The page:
To remedy this situation, agencies should use the GAO's enterprise architecture management maturity framework, which it recently issued as a guideline for enterprise-architecture creation, but which so far agencies have not leveraged to their fullest advantage, according to the GAO.

Duplication in data centers also is a cross-organizational duplication problem, one the government is already well aware of and currently trying to address by a broad, White House-mandated consolidation effort, according to the GAO.

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Government Innovators


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The number of federal data centers grew from 432 in 1998 to more than 2,000 in 2010, according to the Office of Management and Budget. The centers are rife with overlap -- including similar types of equipment, processing, and storage capabilities, a situation that's created multiple redundancies and unnecessary energy consumption, according to the report.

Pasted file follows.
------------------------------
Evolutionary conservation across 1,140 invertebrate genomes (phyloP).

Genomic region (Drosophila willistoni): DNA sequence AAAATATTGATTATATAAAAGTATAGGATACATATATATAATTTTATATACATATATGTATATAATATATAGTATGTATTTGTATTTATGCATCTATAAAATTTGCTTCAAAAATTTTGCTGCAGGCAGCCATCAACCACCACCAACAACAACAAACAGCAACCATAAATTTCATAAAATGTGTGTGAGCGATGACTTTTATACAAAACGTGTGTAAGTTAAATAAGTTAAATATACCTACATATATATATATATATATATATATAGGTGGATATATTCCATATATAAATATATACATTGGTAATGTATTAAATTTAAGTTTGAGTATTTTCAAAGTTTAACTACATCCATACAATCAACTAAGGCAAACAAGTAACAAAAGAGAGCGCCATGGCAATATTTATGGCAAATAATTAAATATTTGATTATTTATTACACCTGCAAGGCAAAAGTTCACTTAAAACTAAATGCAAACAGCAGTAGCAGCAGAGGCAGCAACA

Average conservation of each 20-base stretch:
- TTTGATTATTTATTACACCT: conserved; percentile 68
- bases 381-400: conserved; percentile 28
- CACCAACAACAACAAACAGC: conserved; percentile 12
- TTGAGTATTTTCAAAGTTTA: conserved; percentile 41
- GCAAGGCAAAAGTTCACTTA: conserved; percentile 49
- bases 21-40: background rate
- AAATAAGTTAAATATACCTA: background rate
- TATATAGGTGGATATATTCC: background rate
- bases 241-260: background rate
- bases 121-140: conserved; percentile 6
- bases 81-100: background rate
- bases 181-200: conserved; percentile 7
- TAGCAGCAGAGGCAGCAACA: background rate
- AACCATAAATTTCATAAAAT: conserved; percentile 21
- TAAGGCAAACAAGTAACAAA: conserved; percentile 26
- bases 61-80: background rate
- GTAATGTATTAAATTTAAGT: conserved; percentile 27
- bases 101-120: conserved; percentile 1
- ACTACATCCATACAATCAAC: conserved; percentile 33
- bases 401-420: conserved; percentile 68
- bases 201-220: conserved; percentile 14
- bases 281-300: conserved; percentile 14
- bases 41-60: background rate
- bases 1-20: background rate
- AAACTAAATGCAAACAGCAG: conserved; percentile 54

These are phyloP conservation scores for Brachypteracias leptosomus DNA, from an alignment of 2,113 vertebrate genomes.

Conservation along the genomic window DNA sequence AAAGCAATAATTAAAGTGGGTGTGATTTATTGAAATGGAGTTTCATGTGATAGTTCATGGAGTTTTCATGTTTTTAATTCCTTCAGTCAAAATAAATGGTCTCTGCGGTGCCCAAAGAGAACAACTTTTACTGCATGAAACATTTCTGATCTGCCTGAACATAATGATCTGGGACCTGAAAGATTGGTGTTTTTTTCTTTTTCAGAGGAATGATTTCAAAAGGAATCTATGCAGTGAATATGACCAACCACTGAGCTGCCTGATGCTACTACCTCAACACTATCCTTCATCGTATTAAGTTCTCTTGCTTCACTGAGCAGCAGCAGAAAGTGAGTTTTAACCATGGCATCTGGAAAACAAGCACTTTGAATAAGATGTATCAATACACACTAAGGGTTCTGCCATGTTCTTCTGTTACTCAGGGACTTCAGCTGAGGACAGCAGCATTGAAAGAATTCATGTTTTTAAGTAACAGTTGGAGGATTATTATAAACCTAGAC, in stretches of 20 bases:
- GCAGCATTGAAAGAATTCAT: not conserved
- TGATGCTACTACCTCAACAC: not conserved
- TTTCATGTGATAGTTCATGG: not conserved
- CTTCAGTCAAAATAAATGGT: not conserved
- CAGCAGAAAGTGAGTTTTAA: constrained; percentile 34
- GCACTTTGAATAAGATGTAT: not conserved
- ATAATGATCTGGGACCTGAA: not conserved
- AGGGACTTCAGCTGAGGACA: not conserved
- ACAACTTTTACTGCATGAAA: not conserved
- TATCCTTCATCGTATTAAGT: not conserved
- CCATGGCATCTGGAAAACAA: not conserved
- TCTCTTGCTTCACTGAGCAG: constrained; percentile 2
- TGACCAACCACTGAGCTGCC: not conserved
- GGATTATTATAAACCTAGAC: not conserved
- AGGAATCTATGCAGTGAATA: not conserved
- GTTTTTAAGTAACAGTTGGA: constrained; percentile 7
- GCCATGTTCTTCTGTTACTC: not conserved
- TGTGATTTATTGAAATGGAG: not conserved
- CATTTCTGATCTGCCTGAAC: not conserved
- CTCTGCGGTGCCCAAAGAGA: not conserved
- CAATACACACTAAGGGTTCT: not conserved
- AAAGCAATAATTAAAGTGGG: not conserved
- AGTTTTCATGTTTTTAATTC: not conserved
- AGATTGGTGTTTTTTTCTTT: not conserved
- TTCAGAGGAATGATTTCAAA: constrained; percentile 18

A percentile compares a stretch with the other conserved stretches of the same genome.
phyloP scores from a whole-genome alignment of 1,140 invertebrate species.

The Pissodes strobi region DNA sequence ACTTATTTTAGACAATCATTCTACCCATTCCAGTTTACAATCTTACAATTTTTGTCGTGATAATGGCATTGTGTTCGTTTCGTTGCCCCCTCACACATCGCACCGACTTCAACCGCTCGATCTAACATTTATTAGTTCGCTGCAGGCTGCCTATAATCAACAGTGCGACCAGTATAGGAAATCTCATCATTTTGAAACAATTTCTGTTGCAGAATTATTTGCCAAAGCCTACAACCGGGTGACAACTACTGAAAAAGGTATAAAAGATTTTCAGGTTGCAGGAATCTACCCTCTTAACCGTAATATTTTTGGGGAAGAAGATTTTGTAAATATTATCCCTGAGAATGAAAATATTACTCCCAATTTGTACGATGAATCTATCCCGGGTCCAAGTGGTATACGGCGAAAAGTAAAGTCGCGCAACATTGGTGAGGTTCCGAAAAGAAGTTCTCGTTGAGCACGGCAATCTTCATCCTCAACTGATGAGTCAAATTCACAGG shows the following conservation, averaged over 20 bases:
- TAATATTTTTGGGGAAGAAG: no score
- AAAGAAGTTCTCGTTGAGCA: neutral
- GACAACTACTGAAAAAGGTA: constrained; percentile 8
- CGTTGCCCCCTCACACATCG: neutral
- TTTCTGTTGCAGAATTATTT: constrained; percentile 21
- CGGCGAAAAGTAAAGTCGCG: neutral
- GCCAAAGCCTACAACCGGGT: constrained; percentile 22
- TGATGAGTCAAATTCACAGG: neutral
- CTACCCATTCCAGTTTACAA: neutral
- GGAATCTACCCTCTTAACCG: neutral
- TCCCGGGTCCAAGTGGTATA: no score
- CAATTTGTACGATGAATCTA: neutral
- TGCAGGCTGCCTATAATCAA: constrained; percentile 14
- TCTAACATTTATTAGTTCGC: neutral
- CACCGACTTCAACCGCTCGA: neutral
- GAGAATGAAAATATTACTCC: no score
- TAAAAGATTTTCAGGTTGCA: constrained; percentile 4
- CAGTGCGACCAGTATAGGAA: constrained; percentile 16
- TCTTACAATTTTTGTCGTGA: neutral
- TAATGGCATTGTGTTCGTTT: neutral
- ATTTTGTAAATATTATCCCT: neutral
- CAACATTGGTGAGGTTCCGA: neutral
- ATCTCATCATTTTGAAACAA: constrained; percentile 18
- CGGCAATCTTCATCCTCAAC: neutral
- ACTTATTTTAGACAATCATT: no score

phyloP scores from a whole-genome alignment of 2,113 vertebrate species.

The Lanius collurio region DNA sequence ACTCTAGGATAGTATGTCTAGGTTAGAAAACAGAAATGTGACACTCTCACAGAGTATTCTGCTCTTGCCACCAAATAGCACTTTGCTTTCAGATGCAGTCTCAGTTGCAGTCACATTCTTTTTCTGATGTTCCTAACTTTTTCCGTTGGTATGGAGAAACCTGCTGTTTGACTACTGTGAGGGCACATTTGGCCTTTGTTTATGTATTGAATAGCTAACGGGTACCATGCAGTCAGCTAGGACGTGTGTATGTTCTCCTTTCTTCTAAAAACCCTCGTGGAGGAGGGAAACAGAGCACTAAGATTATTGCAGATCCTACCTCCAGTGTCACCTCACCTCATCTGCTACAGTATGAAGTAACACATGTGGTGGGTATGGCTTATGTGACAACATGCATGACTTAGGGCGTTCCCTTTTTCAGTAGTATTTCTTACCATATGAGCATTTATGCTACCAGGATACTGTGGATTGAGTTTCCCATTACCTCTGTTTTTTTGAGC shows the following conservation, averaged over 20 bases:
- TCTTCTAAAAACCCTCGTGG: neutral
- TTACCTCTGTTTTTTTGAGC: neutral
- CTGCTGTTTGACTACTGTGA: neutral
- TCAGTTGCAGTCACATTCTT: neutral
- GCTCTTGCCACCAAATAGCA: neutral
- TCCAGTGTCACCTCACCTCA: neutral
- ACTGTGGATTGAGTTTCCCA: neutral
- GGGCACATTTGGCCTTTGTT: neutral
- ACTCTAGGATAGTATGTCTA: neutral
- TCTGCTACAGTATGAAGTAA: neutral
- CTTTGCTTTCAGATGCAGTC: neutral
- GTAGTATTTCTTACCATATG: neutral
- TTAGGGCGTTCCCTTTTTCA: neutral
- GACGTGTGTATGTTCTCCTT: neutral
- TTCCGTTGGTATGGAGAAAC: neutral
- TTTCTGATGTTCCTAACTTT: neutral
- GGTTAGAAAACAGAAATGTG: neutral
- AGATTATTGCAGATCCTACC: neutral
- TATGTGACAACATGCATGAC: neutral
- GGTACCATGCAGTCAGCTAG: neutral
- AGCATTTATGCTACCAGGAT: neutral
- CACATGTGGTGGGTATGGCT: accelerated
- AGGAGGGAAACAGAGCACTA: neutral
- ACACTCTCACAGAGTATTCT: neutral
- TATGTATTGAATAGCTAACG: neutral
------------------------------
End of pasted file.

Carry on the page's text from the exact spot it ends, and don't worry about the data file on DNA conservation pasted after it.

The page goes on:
The GAO noted that the current data-center consolidation plan is on the right track to solving overlap, but observed that challenges -- such as funding from the government upfront for agencies to achieve consolidation plans and establishing and implementing shared standards for storage, security, and other systems -- exist as agencies continue to move ahead.

The agency recommended that the OMB and office of U.S. CIO Vivek Kundra continue their oversight of consolidation as agency plans take more shape and evolve to ensure they are eliminating identified redundancies.